Film Club Review – Monsters
In the spirit of Cloverfield, Monsters sees a movie monster situation through the eyes of the innocent bystanders. In Monsters, an accidental alien invasion has created an infected zone in Mexico in which alien creatures are contained. A journalist must try to get his bosses daughter to safety by leading her through this infected zone.
This is a pretty cool movie. The director manages to balance what we see with what we don’t see to make this a tense yet enjoyable experience. We catch glimpses of the monsters now and again to know that they are there and they are dangerous. I also love the locations of this film. The Mexican rainforest is a great place to set this story and you get a real sense of being there.
I also like the deeper theme behind this story which is the idea of exploitation, specifically in the wake of disaster. We get this through the character of the journalist who makes a living documenting tragedy and through the profiteering and price gauging by the locals who control transportation. This is all highlighted by the parasitic nature of the alien creatures.
The acting of the two leads was pretty weak, but it was enough to build a chemistry between the characters that you could latch onto. I also found the ending to be a letdown when I was really hoping for something cool to happen. These were my major quibbles in what is otherwise and impressive-looking monster story with a unique twist to the genre.
Review by “MadeaRules”
“Another Earth” is remarkable in that it is a science-fiction movie in which the science-fiction elements supplement the very real, very human story underneath. The movie could easily stand on its own without those elements as a standard drama, but the near future components elevate the story by giving it a sense of possibility and a sense of optimism.
17 year old Rhoda (Brit Marling) has been accepted to MIT with a promising future in science. On the same night that an inhabitable planet has been discovered very near to our own, Rhoda celebrates with friends, gets drunk, and drives home. Simultaneously, Yale professor and composer John (William Mapother) sits at an intersection with his wife and young son. Rhoda’s car collides with John’s, killing John’s wife and son. John slips into a coma, and Rhoda is sentenced to four years in prison for vehicular manslaughter.
Four years later, As Rhoda is released from prison, we learn that the nearby planet is identical to our own from a geographical standpoint (and perhaps in many more ways). It is given the monicker “Earth 2”. Rhoda, meanwhile, returns to live at her parents’ house, while working a mundane maintenance job at her old high school. Rhoda learns that John is no longer in a coma and decides to seek him out under the guise of providing a “free trial” of a cleaning service that doesn’t exist. As she was a minor when the accident occurred (therefore meaning the court records were sealed), John has no idea that she is responsible for the death of his wife and son. The rest of the film is about the relationship that develops between them as a result of their mutually unexpressed senses of loss and stifled potentials. I won’t reveal anymore of the plot to avoid any spoilers.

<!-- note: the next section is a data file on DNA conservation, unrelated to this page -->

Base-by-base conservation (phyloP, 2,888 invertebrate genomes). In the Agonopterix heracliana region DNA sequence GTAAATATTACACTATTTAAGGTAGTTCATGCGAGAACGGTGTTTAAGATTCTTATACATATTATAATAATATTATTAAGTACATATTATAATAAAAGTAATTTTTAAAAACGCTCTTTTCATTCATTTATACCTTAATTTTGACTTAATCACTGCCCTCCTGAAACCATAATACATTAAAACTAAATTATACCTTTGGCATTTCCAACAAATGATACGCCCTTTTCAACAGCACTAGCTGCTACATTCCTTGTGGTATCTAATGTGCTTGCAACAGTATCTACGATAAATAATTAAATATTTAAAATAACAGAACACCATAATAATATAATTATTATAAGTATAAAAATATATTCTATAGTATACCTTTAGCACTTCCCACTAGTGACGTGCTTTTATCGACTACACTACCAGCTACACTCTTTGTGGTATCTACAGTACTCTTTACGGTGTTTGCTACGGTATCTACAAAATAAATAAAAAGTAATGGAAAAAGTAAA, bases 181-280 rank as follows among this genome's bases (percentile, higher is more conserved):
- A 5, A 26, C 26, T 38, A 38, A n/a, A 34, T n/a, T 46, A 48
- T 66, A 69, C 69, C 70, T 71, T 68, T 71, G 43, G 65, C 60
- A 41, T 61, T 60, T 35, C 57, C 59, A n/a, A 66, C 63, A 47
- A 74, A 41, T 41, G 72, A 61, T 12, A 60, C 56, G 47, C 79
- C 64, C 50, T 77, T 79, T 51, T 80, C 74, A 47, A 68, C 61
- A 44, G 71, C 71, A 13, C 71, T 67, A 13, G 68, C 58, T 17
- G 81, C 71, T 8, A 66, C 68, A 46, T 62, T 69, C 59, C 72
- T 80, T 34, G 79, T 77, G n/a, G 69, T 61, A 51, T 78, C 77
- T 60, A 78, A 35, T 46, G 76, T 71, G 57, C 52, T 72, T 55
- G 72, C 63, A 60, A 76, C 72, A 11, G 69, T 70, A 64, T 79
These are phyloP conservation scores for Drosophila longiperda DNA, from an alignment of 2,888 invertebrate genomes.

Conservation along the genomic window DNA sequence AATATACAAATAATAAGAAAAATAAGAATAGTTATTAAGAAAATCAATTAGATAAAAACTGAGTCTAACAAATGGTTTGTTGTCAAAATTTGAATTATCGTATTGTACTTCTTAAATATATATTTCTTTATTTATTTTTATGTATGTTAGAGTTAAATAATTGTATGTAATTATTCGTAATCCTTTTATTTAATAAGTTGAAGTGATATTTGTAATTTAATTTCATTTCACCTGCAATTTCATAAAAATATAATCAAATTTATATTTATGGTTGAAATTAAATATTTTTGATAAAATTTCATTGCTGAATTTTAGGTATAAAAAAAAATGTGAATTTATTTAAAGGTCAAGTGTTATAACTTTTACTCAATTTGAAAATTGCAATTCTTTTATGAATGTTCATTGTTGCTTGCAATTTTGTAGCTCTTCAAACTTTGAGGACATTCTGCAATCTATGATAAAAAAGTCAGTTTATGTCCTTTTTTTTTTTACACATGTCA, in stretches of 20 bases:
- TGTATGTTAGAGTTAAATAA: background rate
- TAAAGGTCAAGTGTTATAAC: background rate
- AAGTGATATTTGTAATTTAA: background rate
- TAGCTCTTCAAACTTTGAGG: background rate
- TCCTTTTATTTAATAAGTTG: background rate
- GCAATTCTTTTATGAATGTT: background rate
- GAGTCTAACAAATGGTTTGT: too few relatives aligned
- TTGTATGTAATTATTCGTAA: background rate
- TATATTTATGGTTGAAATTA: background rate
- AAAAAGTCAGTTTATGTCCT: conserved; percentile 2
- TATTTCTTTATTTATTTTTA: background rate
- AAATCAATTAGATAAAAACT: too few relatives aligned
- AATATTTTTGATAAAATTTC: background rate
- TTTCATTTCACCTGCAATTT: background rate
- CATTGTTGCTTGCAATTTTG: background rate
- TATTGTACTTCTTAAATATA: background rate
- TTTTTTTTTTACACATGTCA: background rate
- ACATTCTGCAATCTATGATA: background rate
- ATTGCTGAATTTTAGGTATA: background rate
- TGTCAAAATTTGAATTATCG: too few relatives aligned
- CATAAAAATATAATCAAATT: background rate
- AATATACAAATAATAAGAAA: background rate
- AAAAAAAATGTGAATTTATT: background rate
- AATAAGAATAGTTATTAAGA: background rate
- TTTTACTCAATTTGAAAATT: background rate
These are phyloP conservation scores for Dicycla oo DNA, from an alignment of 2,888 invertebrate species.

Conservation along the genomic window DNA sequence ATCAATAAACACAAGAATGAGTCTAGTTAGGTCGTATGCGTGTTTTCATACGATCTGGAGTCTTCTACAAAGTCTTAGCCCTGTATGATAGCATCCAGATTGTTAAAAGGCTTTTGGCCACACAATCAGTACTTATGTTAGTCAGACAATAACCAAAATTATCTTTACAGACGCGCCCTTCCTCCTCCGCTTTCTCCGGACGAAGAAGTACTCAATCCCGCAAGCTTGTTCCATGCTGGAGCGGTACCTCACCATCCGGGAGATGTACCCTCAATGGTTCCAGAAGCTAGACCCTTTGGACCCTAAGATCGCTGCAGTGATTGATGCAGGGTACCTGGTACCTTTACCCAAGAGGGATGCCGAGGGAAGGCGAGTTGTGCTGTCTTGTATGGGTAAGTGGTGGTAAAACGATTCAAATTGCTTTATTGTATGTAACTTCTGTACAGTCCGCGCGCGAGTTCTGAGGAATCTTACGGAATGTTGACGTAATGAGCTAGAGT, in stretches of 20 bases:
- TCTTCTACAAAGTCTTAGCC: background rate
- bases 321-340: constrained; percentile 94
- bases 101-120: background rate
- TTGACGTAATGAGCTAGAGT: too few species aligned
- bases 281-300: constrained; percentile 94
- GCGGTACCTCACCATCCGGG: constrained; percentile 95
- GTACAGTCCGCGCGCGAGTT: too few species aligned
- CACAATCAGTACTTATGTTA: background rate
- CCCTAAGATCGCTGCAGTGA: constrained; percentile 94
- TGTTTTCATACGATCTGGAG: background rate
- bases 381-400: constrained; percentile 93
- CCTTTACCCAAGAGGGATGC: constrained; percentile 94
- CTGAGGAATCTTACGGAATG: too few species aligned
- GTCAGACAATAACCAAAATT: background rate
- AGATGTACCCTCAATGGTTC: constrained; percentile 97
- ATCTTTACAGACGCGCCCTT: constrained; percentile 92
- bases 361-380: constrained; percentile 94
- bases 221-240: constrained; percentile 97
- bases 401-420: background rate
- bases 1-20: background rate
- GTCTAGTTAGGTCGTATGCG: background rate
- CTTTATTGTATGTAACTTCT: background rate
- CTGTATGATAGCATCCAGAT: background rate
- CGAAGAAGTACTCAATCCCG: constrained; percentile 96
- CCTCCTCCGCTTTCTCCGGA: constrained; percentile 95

The idea of “Earth 2” develops in the background. It unfolds via press conference, news story, and radio chatter. The concept is powerful and plays into humans’ deeply subconscious (sometimes not so subconscious) feelings of regret, of longing, and of the desire for second chances. Rhoda’s life, changed forever at such an early age, is tragic, and her silently expressed self-loathing, depression, and numbness are contrasted with the infinite possibilities offered by Earth 2. Until those possibilities can (or can’t) be realized, life on Earth 1 continues.
Director Mike Cahill shoots in the handheld format that is a favorite of Indie directors. The color palate is muted, the acting natural and real, and the only real effects are an ever growing facsimile of Earth in the sky. The characters are obviously the focus here, and as previously stated, the sci-fi elements only serve to expand upon the themes of the film: regret, loss, and the potential for redemption, or at least a second chance.
There is an ending that is open to interpretation, though I won’t spoil that here. Suffice it to say I thoroughly enjoyed “Another Earth”. It treated both myself and the subject matter with respect, something I can’t say for many films these days.